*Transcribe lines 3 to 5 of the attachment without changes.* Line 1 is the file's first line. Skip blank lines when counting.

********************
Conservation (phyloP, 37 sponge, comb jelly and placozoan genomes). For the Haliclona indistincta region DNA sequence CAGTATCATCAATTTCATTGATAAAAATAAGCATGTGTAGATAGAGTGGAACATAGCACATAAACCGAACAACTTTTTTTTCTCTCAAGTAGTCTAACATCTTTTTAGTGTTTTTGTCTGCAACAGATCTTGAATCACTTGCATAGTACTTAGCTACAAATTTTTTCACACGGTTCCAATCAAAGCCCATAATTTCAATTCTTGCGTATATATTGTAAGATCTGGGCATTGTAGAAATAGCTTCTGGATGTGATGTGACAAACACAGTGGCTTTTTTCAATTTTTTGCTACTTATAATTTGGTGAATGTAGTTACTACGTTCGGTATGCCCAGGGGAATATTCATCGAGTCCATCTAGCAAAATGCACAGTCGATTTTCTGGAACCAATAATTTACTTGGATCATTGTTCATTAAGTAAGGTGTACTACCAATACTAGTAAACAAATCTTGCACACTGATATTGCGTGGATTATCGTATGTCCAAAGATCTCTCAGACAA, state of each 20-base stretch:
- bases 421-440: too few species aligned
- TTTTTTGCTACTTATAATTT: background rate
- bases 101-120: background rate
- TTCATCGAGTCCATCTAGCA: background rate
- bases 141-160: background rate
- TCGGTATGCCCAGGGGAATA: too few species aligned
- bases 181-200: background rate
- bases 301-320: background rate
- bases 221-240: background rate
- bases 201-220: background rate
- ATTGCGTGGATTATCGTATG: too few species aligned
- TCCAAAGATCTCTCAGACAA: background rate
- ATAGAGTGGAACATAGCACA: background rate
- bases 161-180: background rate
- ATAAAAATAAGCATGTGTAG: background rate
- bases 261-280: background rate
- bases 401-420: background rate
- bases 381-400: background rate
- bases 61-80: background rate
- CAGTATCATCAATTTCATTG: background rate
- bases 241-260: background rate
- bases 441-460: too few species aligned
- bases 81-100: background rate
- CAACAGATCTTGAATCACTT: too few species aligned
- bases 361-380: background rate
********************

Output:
- TTTTTTGCTACTTATAATTT: background rate
- bases 101-120: background rate
- TTCATCGAGTCCATCTAGCA: background rate